Avoid commercial jewelry cleaners on pearls unless specifically recommended for pearl cleaning. Many commercial cleaners contain ammonia, which will cause deterioration. Vinegar will also deteriorate pearls if not rinsed off right away. Never clean pearls in an ultrasonic cleaners which can damage pearls.
Hairspray, perfumes, and cosmetics can disintegrate the pearl's surface, so should always be used prior to putting on your pearl jewelry.
To clean pearls avoid abrasive powdered cleaners, baking soda, toothbrushes, scouring pads, or materials that can damage the pearls surface. Gently rub pearls with a soft cloth to remove caked-on dirt, body oils, and perspiration (which is acidic) and harmful to a pearl's surface and color. Cloth may be dampened if necessary.
Store your pearl jewelry in a soft jewelry bag, or wrap your jewelry in a linen handkerchief to protect it from scratches and damage.
Avoid storing pearls in sealed plastic bags or excessively dry places which can cause your pearls to crack. Pearls are composed of approx. 2 to 4% water along with calcium carbonate and organic binder called conchiolin. Storing pearls near a heater or places exposed to strong sunlight results in dehydration and causes pearls to become brittle and crack.
Remove pearls before performing strenuous exercise or work that could result in damage to pearl jewelry.
Restring pearls periodically. When excessive wear is noticeable once a year is recommended. For your very fine pearls it is recommended pearls be silk knotted between each pearl to prevent damage from pearls rubbing against each other, or getting lost if silk cord breaks.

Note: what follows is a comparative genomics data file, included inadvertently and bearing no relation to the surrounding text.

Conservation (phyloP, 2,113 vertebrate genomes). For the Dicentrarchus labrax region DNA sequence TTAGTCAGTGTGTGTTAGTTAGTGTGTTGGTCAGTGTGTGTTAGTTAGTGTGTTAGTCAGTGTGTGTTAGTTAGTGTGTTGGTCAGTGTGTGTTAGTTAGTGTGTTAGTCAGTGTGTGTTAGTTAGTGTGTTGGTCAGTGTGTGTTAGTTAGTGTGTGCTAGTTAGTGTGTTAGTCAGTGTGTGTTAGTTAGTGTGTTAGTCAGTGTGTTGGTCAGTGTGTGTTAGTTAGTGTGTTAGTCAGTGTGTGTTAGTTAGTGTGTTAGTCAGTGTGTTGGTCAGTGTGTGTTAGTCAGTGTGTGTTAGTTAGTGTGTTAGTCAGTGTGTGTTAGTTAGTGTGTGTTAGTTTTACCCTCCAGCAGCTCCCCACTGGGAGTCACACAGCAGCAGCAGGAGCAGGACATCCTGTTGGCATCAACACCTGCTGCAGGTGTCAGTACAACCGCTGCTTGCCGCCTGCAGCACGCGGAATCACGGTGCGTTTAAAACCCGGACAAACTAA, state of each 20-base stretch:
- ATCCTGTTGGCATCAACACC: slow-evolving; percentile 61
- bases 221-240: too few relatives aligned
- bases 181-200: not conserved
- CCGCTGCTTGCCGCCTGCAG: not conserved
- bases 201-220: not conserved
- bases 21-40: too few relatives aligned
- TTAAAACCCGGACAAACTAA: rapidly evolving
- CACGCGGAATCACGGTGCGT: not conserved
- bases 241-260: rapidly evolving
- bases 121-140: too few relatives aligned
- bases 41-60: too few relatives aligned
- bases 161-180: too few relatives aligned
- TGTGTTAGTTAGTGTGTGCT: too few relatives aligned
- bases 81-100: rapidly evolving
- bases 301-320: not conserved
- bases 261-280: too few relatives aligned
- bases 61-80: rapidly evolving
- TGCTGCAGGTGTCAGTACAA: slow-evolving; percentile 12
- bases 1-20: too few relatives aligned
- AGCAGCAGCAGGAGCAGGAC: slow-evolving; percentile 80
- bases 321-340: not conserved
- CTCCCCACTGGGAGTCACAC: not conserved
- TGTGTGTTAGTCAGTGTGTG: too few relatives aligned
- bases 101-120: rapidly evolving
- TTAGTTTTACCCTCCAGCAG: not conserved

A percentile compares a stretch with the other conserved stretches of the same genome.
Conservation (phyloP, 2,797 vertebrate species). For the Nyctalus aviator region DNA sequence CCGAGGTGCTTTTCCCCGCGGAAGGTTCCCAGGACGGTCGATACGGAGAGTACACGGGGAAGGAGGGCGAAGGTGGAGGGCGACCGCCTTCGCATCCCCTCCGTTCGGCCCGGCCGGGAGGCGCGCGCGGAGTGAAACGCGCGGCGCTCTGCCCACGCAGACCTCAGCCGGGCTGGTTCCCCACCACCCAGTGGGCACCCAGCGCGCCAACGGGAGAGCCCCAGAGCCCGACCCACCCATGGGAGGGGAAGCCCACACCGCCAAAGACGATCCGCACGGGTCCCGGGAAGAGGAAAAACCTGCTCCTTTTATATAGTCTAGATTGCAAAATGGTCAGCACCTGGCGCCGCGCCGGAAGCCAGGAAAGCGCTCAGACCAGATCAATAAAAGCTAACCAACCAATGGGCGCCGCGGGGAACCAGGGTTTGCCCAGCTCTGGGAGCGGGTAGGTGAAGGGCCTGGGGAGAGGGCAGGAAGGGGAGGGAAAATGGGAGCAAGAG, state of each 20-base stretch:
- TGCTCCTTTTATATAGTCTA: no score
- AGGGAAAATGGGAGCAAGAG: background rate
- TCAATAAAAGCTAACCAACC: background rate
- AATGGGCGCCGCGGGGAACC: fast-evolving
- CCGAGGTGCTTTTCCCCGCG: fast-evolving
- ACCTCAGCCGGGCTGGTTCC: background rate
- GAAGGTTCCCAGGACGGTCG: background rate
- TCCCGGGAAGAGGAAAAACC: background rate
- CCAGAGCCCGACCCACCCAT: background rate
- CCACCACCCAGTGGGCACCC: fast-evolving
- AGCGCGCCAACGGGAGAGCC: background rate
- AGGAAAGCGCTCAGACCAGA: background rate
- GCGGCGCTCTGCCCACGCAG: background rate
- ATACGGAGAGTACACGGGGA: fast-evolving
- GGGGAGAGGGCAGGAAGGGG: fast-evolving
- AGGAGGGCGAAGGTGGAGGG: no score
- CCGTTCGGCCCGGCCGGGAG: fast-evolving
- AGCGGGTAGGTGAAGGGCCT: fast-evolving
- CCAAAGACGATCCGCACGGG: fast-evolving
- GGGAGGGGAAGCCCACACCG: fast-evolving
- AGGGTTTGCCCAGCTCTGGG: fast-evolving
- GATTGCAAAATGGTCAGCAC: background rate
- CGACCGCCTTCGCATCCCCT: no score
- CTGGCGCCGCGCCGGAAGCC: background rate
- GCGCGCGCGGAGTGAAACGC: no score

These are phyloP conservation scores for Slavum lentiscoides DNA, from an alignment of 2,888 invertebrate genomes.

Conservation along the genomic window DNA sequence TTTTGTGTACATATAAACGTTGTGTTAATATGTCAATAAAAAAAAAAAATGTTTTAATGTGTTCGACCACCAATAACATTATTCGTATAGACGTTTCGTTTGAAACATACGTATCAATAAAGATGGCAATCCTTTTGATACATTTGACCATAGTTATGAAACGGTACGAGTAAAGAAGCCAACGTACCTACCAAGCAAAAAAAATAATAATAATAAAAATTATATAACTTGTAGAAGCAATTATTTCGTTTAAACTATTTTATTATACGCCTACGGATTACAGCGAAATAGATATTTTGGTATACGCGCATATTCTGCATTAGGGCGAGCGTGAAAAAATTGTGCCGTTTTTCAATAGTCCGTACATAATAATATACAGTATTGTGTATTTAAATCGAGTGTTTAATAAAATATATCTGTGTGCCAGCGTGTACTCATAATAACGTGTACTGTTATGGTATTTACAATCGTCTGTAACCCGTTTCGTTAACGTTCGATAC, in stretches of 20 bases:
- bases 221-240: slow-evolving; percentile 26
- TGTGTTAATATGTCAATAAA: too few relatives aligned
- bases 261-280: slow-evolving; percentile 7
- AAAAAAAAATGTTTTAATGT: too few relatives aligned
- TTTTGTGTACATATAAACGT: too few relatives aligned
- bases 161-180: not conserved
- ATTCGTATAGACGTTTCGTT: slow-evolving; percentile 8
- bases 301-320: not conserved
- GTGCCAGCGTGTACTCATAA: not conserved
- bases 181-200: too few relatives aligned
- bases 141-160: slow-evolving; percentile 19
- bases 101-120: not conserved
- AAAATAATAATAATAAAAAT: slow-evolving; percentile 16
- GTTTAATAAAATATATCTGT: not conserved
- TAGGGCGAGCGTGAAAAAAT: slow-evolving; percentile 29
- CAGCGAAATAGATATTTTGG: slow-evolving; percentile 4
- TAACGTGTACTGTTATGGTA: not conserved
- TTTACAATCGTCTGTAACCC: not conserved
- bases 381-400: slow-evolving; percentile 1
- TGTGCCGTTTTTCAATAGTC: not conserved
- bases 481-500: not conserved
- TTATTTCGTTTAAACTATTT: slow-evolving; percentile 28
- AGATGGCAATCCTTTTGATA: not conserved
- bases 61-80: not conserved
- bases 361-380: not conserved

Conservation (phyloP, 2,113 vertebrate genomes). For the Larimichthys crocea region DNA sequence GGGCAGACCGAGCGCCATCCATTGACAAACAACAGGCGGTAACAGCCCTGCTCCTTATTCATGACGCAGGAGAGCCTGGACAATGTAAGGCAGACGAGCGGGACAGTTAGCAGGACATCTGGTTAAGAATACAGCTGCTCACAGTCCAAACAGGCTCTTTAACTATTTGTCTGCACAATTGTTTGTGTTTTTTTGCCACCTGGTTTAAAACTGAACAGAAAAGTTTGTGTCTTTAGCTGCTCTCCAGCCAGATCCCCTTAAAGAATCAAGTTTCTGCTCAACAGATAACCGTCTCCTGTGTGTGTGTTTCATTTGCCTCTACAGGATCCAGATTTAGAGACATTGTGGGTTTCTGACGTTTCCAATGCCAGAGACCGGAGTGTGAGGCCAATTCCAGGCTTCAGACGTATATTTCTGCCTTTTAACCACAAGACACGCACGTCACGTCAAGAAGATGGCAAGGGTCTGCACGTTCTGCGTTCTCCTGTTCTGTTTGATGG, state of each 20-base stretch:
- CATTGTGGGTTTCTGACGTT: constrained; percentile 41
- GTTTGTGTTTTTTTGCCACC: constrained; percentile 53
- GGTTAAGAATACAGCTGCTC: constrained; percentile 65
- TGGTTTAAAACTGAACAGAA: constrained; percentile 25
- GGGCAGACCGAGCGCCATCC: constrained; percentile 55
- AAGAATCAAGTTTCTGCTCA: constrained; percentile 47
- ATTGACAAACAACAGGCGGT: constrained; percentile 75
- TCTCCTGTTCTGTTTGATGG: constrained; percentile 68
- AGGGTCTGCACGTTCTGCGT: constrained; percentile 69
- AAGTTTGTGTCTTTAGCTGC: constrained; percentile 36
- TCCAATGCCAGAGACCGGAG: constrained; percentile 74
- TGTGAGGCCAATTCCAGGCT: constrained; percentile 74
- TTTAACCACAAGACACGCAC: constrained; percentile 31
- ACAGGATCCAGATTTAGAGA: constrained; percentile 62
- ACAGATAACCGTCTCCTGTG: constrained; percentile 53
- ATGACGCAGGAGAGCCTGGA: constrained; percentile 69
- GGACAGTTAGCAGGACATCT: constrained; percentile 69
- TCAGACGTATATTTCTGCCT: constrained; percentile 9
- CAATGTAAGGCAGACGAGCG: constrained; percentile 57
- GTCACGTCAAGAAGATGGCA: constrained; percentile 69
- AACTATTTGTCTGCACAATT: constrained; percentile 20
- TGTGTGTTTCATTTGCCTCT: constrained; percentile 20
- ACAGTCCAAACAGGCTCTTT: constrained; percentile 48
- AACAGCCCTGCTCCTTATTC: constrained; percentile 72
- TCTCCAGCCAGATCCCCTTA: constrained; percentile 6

If pearls are excessively dirty they can be cleaned by a jeweler or they can be washed in a sudsy water with a mild liquid soap such as Ivory or Lux liquid soap (not a detergent). Pay close attention to the areas around the drill holes where the dirt collects. Lay pearls flat on a moist wash cloth to dry after washing. When the wash cloth is dry the pearl strand should be dry. To prevent silk cord from stretching do not wear pearls wet, or hang pearls to dry.
Pearl are an organic gem, created when an oyster covers a foreign object with beautiful layers of nacre. Long ago, pearls were important financial assets, comparable in price to real estate, as thousands of oysters had to be searched for only one pearl. They were rare because they were created only by chance. Today pearl are cultured by man: shell beads are placed inside an oyster and the oyster is returned to the water. When the pearl are later harvested, the oyster has covered the bead with layers of nacre. Most cultured pearl are produced in Japan. In the warmer waters of the South Pacific, larger oysters produce South Sea cultured pearl and Tahitian black cultured pearl, which are larger in size. Freshwater pearl are cultured in freshwater mussels, mostly in China. The quality of pearl is judged by the orient, which is the soft iridescence caused by the refraction of light by the layers of nacre, and luster, the reflectivity and shine of the surface. Fine pearl do not have any flaws or spots in the nacre: it has an even smooth texture. Other factors which affect value are the regularity of the shape, size, and color: rose tints are the most favored. Cultured pearls and natural pearls can be distinguished from imitation pearls by a very simple test. Take the pearl and rub it (gently!) against the edge of a tooth. Cultured and natural pearls will feel slightly rough, like fine sandpaper, because of the texture of natural nacre. Imitations will feel as smooth as glass because the surface is molded or painted on a smooth bead.